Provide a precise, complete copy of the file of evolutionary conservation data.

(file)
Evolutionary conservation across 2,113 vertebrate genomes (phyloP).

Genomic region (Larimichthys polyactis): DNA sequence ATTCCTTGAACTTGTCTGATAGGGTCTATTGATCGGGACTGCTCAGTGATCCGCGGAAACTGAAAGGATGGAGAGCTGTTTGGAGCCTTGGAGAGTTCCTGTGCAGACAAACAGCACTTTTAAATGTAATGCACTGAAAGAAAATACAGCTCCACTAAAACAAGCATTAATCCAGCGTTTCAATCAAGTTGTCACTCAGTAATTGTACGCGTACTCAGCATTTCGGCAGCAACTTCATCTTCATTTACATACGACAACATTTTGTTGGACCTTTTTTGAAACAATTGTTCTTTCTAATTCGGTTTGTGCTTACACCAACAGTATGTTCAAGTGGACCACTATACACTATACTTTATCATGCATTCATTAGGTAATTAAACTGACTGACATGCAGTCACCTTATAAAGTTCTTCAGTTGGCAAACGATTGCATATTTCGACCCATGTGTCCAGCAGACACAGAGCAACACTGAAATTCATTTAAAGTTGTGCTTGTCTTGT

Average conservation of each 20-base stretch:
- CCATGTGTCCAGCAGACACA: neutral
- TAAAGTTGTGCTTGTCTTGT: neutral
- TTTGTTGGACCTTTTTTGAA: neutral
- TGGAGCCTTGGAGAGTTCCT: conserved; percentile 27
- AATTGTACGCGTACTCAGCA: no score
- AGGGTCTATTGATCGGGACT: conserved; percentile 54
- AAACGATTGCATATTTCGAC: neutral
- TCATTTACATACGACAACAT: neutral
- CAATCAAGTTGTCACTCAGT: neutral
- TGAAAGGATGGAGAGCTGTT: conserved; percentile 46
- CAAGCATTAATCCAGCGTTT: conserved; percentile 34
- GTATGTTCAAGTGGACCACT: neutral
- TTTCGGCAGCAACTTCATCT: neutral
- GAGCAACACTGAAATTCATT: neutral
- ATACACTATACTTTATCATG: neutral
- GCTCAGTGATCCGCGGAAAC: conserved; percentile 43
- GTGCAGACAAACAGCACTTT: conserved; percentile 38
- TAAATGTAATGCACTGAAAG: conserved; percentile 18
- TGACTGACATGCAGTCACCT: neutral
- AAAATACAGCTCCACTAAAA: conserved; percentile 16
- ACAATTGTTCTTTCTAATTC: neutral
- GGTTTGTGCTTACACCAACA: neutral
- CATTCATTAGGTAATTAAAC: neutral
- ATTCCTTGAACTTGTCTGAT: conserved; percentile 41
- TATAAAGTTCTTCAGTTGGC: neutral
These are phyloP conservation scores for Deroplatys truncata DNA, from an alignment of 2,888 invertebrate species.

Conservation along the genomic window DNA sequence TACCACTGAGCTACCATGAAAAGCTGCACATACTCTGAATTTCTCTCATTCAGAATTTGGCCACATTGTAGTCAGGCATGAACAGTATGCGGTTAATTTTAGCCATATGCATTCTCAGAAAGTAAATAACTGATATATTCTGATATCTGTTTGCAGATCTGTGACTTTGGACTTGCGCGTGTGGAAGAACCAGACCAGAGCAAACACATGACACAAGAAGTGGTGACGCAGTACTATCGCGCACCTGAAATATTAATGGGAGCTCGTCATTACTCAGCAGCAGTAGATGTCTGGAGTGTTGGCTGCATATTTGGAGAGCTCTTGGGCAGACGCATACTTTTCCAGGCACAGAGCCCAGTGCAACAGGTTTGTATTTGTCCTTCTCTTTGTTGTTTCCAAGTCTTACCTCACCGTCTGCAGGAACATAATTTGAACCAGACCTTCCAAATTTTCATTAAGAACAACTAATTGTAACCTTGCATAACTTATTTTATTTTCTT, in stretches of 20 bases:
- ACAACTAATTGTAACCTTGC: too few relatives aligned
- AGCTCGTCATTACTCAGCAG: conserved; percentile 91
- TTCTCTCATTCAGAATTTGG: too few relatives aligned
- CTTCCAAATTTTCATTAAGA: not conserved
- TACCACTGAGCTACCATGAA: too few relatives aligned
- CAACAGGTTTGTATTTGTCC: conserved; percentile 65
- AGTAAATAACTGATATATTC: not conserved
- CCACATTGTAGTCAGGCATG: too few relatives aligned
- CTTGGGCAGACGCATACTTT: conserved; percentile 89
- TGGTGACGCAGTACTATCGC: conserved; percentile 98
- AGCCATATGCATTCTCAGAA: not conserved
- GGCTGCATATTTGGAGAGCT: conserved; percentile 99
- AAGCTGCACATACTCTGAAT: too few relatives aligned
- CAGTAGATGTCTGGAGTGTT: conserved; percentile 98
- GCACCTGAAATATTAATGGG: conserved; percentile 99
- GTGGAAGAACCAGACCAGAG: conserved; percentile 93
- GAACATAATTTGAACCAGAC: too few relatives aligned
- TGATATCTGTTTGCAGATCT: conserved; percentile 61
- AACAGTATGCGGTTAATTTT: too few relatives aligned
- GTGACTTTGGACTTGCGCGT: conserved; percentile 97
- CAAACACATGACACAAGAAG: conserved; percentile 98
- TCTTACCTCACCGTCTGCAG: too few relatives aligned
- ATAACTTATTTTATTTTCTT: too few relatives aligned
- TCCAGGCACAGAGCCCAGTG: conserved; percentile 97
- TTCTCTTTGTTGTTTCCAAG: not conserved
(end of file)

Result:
Evolutionary conservation across 2,113 vertebrate genomes (phyloP).

Genomic region (Larimichthys polyactis): DNA sequence ATTCCTTGAACTTGTCTGATAGGGTCTATTGATCGGGACTGCTCAGTGATCCGCGGAAACTGAAAGGATGGAGAGCTGTTTGGAGCCTTGGAGAGTTCCTGTGCAGACAAACAGCACTTTTAAATGTAATGCACTGAAAGAAAATACAGCTCCACTAAAACAAGCATTAATCCAGCGTTTCAATCAAGTTGTCACTCAGTAATTGTACGCGTACTCAGCATTTCGGCAGCAACTTCATCTTCATTTACATACGACAACATTTTGTTGGACCTTTTTTGAAACAATTGTTCTTTCTAATTCGGTTTGTGCTTACACCAACAGTATGTTCAAGTGGACCACTATACACTATACTTTATCATGCATTCATTAGGTAATTAAACTGACTGACATGCAGTCACCTTATAAAGTTCTTCAGTTGGCAAACGATTGCATATTTCGACCCATGTGTCCAGCAGACACAGAGCAACACTGAAATTCATTTAAAGTTGTGCTTGTCTTGT

Average conservation of each 20-base stretch:
- CCATGTGTCCAGCAGACACA: neutral
- TAAAGTTGTGCTTGTCTTGT: neutral
- TTTGTTGGACCTTTTTTGAA: neutral
- TGGAGCCTTGGAGAGTTCCT: conserved; percentile 27
- AATTGTACGCGTACTCAGCA: no score
- AGGGTCTATTGATCGGGACT: conserved; percentile 54
- AAACGATTGCATATTTCGAC: neutral
- TCATTTACATACGACAACAT: neutral
- CAATCAAGTTGTCACTCAGT: neutral
- TGAAAGGATGGAGAGCTGTT: conserved; percentile 46
- CAAGCATTAATCCAGCGTTT: conserved; percentile 34
- GTATGTTCAAGTGGACCACT: neutral
- TTTCGGCAGCAACTTCATCT: neutral
- GAGCAACACTGAAATTCATT: neutral
- ATACACTATACTTTATCATG: neutral
- GCTCAGTGATCCGCGGAAAC: conserved; percentile 43
- GTGCAGACAAACAGCACTTT: conserved; percentile 38
- TAAATGTAATGCACTGAAAG: conserved; percentile 18
- TGACTGACATGCAGTCACCT: neutral
- AAAATACAGCTCCACTAAAA: conserved; percentile 16
- ACAATTGTTCTTTCTAATTC: neutral
- GGTTTGTGCTTACACCAACA: neutral
- CATTCATTAGGTAATTAAAC: neutral
- ATTCCTTGAACTTGTCTGAT: conserved; percentile 41
- TATAAAGTTCTTCAGTTGGC: neutral
These are phyloP conservation scores for Deroplatys truncata DNA, from an alignment of 2,888 invertebrate species.

Conservation along the genomic window DNA sequence TACCACTGAGCTACCATGAAAAGCTGCACATACTCTGAATTTCTCTCATTCAGAATTTGGCCACATTGTAGTCAGGCATGAACAGTATGCGGTTAATTTTAGCCATATGCATTCTCAGAAAGTAAATAACTGATATATTCTGATATCTGTTTGCAGATCTGTGACTTTGGACTTGCGCGTGTGGAAGAACCAGACCAGAGCAAACACATGACACAAGAAGTGGTGACGCAGTACTATCGCGCACCTGAAATATTAATGGGAGCTCGTCATTACTCAGCAGCAGTAGATGTCTGGAGTGTTGGCTGCATATTTGGAGAGCTCTTGGGCAGACGCATACTTTTCCAGGCACAGAGCCCAGTGCAACAGGTTTGTATTTGTCCTTCTCTTTGTTGTTTCCAAGTCTTACCTCACCGTCTGCAGGAACATAATTTGAACCAGACCTTCCAAATTTTCATTAAGAACAACTAATTGTAACCTTGCATAACTTATTTTATTTTCTT, in stretches of 20 bases:
- ACAACTAATTGTAACCTTGC: too few relatives aligned
- AGCTCGTCATTACTCAGCAG: conserved; percentile 91
- TTCTCTCATTCAGAATTTGG: too few relatives aligned
- CTTCCAAATTTTCATTAAGA: not conserved
- TACCACTGAGCTACCATGAA: too few relatives aligned
- CAACAGGTTTGTATTTGTCC: conserved; percentile 65
- AGTAAATAACTGATATATTC: not conserved
- CCACATTGTAGTCAGGCATG: too few relatives aligned
- CTTGGGCAGACGCATACTTT: conserved; percentile 89
- TGGTGACGCAGTACTATCGC: conserved; percentile 98
- AGCCATATGCATTCTCAGAA: not conserved
- GGCTGCATATTTGGAGAGCT: conserved; percentile 99
- AAGCTGCACATACTCTGAAT: too few relatives aligned
- CAGTAGATGTCTGGAGTGTT: conserved; percentile 98
- GCACCTGAAATATTAATGGG: conserved; percentile 99
- GTGGAAGAACCAGACCAGAG: conserved; percentile 93
- GAACATAATTTGAACCAGAC: too few relatives aligned
- TGATATCTGTTTGCAGATCT: conserved; percentile 61
- AACAGTATGCGGTTAATTTT: too few relatives aligned
- GTGACTTTGGACTTGCGCGT: conserved; percentile 97
- CAAACACATGACACAAGAAG: conserved; percentile 98
- TCTTACCTCACCGTCTGCAG: too few relatives aligned
- ATAACTTATTTTATTTTCTT: too few relatives aligned
- TCCAGGCACAGAGCCCAGTG: conserved; percentile 97
- TTCTCTTTGTTGTTTCCAAG: not conserved